An **Anderson-Darling Test** is a goodness of fit test that measures how well your data fit a specified distribution.

This test is most commonly used to determine whether or not your data follow a normal distribution.

This type of test is useful for testing for normality, which is a common assumption used in many statistical tests including regression, ANOVA, t-tests, and many others.

**Example: Anderson-Darling Test in Python**

To conduct an Anderson-Darling Test in Python, we can use the anderson() function from the scipy.stats library, which uses the following syntax:

**anderson(x, dist=’norm’)**

where:

**x**: array of sample data**dist**: the type of distribution to test against. Default is ‘norm’ but you can also specify ‘expon’ or ‘logistic.’

For example, here’s how to perform an Anderson-Darling Test on a sample of 50 normally distributed random variables:

import numpy as np #create data np.random.seed(0) data = np.random.normal(size=50) #perform Anderson-Darling Test from scipy.stats import anderson anderson(data) AndersonResult(statistic=0.15006999533388665, critical_values=array([0.538, 0.613, 0.736, 0.858, 1.021]), significance_level=array([15. , 10. , 5. , 2.5, 1. ]))

The test statistic is **0.150**. We can compare this value to each critical value that corresponds to each significance level to see if the test results are significant. For example:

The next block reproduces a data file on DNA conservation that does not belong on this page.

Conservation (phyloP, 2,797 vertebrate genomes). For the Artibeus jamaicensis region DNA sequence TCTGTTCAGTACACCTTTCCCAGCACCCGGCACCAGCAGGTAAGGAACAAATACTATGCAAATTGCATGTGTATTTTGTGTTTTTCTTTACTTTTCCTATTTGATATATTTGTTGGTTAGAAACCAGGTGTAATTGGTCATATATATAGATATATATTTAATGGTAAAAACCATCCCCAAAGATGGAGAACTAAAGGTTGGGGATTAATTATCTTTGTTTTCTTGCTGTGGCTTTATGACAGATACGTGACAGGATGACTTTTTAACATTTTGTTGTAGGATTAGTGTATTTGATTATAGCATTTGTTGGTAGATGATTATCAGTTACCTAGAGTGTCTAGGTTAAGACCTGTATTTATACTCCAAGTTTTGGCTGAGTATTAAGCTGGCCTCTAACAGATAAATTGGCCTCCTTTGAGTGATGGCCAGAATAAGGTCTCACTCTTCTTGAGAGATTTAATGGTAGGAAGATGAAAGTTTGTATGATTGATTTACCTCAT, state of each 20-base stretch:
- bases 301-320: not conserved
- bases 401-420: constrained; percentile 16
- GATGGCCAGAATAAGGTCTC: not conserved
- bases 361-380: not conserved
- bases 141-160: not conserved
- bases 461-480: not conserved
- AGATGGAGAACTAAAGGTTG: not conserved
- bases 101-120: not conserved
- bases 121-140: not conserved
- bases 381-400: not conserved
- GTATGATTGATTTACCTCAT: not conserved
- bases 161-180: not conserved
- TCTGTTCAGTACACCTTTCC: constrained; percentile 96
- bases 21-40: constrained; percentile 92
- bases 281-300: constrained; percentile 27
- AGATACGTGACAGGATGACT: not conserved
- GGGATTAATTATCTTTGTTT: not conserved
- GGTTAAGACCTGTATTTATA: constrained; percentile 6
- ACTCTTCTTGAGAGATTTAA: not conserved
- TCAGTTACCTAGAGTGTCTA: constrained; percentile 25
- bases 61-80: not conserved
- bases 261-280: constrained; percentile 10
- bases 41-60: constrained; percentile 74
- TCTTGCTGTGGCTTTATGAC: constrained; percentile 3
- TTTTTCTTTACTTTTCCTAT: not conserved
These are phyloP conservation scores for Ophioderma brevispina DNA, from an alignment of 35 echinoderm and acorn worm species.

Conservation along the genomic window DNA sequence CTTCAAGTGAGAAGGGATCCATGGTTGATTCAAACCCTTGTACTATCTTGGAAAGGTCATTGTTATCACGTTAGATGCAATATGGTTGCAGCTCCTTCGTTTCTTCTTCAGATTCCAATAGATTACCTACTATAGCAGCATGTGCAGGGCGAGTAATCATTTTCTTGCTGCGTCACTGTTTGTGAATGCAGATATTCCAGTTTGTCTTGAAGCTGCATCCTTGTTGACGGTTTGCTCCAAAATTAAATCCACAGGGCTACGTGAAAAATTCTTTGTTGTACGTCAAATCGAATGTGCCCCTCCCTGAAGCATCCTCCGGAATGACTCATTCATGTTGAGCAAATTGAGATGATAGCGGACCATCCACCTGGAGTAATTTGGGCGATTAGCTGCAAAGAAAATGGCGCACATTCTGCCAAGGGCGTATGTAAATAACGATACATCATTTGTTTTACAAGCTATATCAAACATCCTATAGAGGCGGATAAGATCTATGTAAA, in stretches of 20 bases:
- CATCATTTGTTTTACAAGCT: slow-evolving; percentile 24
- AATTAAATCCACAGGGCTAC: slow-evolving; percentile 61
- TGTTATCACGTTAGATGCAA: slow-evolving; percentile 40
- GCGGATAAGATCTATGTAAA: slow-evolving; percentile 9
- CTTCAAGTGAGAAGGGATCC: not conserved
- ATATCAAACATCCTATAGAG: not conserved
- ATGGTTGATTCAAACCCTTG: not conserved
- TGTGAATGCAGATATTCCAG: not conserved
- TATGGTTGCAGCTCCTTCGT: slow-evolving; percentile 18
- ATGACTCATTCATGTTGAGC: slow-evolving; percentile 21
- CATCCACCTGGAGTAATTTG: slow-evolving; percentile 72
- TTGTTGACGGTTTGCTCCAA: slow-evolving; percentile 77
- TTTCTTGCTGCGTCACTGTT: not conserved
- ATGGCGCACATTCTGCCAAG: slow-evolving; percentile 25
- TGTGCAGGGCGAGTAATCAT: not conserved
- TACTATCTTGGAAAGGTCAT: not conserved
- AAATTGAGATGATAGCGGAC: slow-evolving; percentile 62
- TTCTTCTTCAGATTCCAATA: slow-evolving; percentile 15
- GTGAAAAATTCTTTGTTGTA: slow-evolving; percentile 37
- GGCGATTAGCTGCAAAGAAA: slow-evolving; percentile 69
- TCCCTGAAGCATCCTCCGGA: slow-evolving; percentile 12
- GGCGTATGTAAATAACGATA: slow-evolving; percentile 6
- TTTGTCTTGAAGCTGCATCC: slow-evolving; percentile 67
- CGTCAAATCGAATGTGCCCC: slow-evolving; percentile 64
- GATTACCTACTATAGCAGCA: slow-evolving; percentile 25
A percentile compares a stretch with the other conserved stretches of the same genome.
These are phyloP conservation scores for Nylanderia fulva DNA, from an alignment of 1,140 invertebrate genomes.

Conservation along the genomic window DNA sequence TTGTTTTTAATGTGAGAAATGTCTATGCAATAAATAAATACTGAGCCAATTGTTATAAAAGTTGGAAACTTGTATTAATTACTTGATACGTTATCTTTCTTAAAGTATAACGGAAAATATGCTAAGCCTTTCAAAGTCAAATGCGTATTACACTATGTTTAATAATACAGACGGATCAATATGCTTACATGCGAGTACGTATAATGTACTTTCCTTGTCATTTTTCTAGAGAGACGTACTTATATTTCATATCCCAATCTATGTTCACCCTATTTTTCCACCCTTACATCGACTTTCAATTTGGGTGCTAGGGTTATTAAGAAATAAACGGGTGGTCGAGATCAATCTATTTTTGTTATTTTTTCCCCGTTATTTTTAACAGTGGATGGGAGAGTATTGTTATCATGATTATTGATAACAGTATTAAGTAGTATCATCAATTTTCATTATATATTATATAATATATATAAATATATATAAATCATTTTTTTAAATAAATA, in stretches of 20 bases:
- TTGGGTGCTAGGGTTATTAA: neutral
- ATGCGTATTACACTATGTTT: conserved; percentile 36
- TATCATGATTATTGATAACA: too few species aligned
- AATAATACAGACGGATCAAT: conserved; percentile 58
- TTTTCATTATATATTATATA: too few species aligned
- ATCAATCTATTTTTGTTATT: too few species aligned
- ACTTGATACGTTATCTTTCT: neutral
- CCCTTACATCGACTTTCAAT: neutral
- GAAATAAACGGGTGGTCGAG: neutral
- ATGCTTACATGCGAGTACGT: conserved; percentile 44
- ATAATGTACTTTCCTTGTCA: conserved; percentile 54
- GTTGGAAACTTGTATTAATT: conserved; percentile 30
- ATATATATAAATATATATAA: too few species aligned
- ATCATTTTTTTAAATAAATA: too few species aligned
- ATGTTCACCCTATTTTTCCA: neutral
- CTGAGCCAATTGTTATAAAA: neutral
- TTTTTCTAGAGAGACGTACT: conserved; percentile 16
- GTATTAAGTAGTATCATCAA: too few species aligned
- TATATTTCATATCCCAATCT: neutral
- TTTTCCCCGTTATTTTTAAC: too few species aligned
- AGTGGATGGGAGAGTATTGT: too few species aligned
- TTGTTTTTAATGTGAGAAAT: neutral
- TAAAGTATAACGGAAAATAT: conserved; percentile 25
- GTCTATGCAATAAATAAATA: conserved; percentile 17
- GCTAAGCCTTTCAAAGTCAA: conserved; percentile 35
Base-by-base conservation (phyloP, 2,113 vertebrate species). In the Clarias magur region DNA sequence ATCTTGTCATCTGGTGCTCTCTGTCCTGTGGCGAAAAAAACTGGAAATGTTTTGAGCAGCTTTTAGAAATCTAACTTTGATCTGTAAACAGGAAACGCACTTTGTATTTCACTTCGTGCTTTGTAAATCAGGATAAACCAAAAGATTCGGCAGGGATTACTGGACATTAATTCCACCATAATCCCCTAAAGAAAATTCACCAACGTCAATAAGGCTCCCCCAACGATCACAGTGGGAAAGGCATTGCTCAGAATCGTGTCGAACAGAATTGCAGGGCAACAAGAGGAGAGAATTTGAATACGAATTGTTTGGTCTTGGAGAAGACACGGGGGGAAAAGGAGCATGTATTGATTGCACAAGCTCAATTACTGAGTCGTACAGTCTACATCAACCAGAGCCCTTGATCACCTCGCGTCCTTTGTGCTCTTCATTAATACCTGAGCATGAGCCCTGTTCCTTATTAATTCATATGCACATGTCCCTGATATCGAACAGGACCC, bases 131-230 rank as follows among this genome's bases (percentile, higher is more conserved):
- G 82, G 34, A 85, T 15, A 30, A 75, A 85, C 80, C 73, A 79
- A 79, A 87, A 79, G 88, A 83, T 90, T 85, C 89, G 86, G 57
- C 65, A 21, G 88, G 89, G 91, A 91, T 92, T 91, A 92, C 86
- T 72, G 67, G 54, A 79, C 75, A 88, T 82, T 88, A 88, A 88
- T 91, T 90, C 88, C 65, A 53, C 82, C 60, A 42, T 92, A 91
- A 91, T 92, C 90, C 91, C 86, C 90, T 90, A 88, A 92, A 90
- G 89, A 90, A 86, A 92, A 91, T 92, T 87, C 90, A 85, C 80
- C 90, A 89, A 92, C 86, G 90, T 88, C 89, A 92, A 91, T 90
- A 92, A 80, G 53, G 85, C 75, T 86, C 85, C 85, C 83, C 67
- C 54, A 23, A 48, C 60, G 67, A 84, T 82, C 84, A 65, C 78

- The critical value for α = 0.01 is
**1.021**. Because the test statistic (0.150) is not greater than this critical value, the results are not significant at a significance level of 0.01. - The critical value for α = 0.025 is
**0.858**. Because the test statistic (0.150) is not greater than this critical value, the results are not significant at a significance level of 0.025.

And so on.

We can see that the test results are not significant at any significance level, which means we would not reject the null hypothesis of the test. Thus, we don’t have sufficient evidence to say that the sample data is not normally distributed.

This result shouldn’t be surprising considering we used the **np.rand.normal()** function to generate a sample of 50 normally distributed values.

Consider instead if we performed the Anderson-Darling Test on a sample of 50 random integers between 0 and 10:

import numpy as np #create data np.random.seed(0) data = np.random.randint(0, 10, size=50) #perform Anderson-Darling Test from scipy.stats import anderson anderson(data) AndersonResult(statistic=1.1926463985076836, critical_values=array([0.538, 0.613, 0.736, 0.858, 1.021]), significance_level=array([15. , 10. , 5. , 2.5, 1. ]))

The test statistic is **1.1926**. We can compare this value to each critical value that corresponds to each significance level to see if the test results are significant. For example:

- The critical value for α = 0.01 is
**1.021**. Because the test statistic (1.1926) is greater than this critical value, the results are significant at a significance level of 0.01. - The critical value for α = 0.025 is
**0.858**. Because the test statistic (1.1926) is greater than this critical value, the results are significant at a significance level of 0.025.

And so on.

We can see that the test results are significant at every significance level, which means we would reject the null hypothesis of the test no matter which significance level we choose to use. Thus, we have sufficient evidence to say that the sample data is not normally distributed.

This result also shouldn’t be surprising considering we used the **np.rand.randint()** function to generate a sample of 50 random integers between 0 and 10, which is unlikely to follow a normal distribution.

*You can find more Python tutorials here*.